71) It is often possible to see the Chicago skyline from sea-level 60 miles away across Lake Michigan. In 2015 after photographer Joshua Nowicki photographed this phenomenon several news channels quickly claimed his picture to be a “superior mirage,” an atmospheric anomaly caused by temperature inversion. While these certainly do occur, the skyline in question was facing right-side up and clearly seen unlike a hazy illusory mirage, and on a ball-Earth 25,000 miles in circumference should be 2,400 feet below the horizon.
46) On a ball-Earth Cape Town, South Africa to Buenos Aries, Argentina should be a straight shot over the Atlantic following the same line of latitude across, but instead every flight goes to connecting locations in the Northern hemisphere first, stopping over anywhere from London to Turkey to Dubai. Once again these make absolutely no sense on the globe but are completely understandable options when mapped on a flat Earth.
156) People also claim to see curvature in Go Pro or other high altitude camera footage of the horizon. While it is true that the horizon often appears convex in such footage, it just as often appears concave or flat depending on the tilt/movement of the camera. The effect is simply a distortion due to wide-angle lenses. In lens-corrected and footage taken without wide-angle technology, all amateur high-altitude horizon shots appear perfectly flat.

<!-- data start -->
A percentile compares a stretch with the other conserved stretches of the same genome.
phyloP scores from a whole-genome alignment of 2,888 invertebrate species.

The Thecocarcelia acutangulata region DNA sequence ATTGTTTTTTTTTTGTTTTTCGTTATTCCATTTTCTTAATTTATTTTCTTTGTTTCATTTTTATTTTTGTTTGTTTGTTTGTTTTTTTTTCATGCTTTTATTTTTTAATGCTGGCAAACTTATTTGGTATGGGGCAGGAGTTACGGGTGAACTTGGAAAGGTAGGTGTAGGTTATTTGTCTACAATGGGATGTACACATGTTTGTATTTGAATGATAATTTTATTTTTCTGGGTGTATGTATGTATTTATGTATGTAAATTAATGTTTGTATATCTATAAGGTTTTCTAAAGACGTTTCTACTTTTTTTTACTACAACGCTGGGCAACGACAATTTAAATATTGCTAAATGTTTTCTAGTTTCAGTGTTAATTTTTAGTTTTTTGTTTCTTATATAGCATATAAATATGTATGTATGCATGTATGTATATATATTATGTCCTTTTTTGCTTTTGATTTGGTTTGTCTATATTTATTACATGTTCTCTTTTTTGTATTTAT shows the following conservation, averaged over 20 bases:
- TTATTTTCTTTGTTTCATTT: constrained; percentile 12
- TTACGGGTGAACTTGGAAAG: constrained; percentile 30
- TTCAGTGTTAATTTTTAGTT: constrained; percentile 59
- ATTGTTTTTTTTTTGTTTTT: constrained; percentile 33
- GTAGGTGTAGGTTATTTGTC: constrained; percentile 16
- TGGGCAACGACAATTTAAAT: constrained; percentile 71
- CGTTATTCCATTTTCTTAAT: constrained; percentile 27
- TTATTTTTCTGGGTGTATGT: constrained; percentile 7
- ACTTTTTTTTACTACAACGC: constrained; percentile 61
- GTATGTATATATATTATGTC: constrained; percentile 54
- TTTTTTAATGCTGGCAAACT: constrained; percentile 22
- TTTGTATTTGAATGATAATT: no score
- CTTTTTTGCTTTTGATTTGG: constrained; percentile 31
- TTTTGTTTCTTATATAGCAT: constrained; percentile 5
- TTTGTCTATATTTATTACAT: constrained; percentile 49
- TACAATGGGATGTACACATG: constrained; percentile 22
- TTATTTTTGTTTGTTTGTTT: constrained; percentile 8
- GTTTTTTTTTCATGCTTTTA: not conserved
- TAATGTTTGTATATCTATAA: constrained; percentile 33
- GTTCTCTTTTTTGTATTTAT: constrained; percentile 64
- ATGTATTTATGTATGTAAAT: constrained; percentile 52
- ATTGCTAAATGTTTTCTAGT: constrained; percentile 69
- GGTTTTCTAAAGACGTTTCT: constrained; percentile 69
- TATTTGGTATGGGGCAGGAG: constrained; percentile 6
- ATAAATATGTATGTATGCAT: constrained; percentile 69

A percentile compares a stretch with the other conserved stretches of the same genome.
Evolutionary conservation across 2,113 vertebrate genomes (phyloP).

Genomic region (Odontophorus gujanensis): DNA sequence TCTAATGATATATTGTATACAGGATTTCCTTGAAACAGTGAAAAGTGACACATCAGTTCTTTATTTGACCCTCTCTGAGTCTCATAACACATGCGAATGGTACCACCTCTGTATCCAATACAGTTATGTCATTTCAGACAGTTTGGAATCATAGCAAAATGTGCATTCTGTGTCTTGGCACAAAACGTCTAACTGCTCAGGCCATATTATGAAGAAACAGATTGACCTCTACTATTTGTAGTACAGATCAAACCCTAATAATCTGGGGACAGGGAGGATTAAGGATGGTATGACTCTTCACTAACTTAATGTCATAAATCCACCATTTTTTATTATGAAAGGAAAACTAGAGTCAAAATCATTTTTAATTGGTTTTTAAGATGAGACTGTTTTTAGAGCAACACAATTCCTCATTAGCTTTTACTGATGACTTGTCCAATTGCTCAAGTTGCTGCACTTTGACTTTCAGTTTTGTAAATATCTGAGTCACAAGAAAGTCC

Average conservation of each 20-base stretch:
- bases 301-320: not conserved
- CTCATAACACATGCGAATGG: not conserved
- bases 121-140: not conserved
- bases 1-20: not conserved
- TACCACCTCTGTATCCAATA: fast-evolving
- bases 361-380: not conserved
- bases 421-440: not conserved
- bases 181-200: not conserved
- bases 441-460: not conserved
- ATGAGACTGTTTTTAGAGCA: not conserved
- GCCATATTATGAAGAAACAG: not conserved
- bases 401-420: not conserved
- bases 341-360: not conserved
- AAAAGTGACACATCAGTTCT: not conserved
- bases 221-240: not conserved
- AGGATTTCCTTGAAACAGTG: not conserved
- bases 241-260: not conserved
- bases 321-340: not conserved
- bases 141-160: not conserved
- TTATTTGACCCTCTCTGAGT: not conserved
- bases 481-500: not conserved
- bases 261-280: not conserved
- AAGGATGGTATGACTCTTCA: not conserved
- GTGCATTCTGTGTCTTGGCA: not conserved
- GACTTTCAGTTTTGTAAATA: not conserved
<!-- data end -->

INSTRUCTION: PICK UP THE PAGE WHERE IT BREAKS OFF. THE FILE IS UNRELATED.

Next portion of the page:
In the past 60 years of space exploration, we’ve launched satellites, probes, and people into space. Some of them got back, some of them still float through the solar system (and almost beyond it), and many transmit amazing images to our receivers on Earth. In all of these photos, the Earth is (wait for it) spherical. The curvature of the Earth is also visible in the many, many, many, many photos snapped by astronauts aboard the International Space Station. You can see a recent example from ISS Commander Scott Kelly's Instagram right here:
78) From Anchorage, Alaska at an elevation of 102 feet, on clear days Mount Foraker can be seen with the naked eye 120 miles away. If Earth were a ball 25,000 miles in circumference, Mount Foraker’s 17,400 summit should be leaning back away from the observer covered by 7,719 feet of curved Earth. In reality, however, the entire mountain can be quite easily seen standing straight from base to summit.